Purpose: The role of menstrual and reproductive risk factors for gastric cancer has not been well studied.
Methods: This population-based case-control study included 326 women aged 20 to 74 years with gastric adenocarcinoma. Controls were 326 women frequency matched on age. Data for reproductive and/or hormonal exposure and gastric cancer risk factors were captured through self-administered questionnaire.
Results: Later age at menarche was associated with increased risk for adenocarcinoma compared with menarche onset at younger than 13 years of age (13 to 14 years: odds ratio [OR], 1.45; 95% confidence interval [CI], 1.00-2.10; > or =15 years: OR, 1.93; 95% CI, 1.19-3.13). Compared with premenopause, natural menopause was associated with increased risk for adenocarcinoma (OR, 1.99; 95% CI, 0.98-4.05). Compared with nulliparity, 4 or more births were associated with decreased risk for gastric cancer, as was being pregnant for 5 months or longer if the first pregnancy occurred at younger than 24 years (OR, 0.55; 95% CI, 0.31-0.96) or 25 years or older (OR, 0.67; 95% CI, 0.38-1.18). Oral contraceptives and hormone replacement therapy were associated with a non-statistically significant decreased risk.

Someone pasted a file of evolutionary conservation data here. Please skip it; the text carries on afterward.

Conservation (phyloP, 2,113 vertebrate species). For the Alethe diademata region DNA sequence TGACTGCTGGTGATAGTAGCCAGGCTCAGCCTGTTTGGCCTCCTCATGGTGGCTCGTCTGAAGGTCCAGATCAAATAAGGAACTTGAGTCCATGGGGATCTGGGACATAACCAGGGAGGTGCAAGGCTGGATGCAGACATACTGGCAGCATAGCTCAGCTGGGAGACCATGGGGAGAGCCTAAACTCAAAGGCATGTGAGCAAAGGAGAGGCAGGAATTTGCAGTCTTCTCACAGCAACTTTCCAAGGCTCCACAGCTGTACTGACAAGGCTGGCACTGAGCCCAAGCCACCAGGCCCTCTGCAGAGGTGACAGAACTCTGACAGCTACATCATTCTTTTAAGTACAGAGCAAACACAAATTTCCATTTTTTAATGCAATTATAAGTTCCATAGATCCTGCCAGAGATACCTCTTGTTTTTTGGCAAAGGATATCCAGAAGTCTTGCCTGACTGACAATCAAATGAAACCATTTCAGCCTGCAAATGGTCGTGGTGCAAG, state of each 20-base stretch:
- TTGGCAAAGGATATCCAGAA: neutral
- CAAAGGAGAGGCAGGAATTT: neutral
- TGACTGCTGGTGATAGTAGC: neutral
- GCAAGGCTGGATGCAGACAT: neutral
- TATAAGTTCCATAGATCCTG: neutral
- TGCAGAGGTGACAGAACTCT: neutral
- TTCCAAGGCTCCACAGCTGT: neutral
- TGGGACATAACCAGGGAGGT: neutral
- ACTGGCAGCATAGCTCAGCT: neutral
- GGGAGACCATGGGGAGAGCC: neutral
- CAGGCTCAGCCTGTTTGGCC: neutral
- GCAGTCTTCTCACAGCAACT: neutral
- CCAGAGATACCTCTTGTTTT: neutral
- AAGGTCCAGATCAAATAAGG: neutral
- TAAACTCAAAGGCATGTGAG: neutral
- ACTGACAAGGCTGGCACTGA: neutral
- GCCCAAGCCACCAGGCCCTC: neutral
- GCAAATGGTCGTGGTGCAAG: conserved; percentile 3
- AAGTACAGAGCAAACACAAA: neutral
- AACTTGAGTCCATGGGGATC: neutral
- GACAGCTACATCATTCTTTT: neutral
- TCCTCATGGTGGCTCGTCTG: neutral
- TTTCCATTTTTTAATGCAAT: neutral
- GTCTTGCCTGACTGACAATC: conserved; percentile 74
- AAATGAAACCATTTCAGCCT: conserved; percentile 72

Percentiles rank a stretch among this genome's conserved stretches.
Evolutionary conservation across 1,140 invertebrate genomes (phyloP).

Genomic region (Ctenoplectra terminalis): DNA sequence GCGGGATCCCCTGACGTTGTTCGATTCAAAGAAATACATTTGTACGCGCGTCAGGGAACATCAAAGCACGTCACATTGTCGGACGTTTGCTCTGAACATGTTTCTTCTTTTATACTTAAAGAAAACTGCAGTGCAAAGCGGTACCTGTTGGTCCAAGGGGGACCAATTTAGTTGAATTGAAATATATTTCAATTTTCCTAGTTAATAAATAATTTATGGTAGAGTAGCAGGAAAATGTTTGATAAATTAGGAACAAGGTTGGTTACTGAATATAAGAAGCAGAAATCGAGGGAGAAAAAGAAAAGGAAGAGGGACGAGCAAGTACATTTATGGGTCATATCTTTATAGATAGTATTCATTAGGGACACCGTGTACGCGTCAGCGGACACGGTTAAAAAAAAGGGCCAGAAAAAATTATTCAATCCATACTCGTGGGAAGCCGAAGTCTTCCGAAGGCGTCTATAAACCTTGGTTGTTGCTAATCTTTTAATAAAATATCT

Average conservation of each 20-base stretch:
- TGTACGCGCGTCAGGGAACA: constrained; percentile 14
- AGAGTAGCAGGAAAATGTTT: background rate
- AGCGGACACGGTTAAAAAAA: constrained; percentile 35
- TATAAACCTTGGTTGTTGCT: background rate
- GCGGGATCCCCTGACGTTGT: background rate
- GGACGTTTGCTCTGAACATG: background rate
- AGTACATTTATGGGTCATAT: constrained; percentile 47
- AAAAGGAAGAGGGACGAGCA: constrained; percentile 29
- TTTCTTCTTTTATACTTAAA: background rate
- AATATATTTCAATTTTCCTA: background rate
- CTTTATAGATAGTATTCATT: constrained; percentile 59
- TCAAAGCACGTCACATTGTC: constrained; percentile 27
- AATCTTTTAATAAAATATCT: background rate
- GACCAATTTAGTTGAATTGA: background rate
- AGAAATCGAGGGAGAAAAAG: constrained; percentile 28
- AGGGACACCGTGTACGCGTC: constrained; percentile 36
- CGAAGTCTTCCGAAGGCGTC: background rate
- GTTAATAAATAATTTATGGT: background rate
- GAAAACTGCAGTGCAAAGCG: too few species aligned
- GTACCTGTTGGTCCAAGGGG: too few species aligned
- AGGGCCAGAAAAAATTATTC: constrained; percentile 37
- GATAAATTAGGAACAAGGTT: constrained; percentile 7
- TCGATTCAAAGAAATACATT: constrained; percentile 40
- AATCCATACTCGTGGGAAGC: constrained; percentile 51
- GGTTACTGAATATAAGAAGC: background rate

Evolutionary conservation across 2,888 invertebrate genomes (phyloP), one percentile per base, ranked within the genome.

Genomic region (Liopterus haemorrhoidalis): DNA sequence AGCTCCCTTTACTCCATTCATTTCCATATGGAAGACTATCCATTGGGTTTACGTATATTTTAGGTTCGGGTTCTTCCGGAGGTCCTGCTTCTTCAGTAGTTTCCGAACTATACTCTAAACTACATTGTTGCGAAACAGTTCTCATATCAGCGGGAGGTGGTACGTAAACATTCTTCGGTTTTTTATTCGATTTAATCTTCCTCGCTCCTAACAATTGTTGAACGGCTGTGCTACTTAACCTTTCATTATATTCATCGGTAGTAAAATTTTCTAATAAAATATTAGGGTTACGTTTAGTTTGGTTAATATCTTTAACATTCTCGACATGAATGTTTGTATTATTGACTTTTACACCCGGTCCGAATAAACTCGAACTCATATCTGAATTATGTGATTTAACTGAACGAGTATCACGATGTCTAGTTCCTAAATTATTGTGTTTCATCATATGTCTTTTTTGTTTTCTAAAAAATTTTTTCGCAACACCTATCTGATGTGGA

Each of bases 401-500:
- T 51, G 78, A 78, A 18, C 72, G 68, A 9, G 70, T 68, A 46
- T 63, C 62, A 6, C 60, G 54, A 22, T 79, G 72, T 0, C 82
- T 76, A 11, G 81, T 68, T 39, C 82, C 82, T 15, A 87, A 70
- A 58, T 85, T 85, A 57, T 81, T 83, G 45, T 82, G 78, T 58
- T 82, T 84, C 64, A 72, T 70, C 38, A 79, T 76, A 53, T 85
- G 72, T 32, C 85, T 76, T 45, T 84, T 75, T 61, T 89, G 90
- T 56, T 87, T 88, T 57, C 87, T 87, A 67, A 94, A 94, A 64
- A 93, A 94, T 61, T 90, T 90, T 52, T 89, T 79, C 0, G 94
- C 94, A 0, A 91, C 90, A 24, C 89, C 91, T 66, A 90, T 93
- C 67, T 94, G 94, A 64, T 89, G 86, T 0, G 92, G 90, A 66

Conclusion: These findings suggest that hormonal factors associated with greater exposure to estrogen and/or progesterone may be associated with decreased risk for gastric cancer.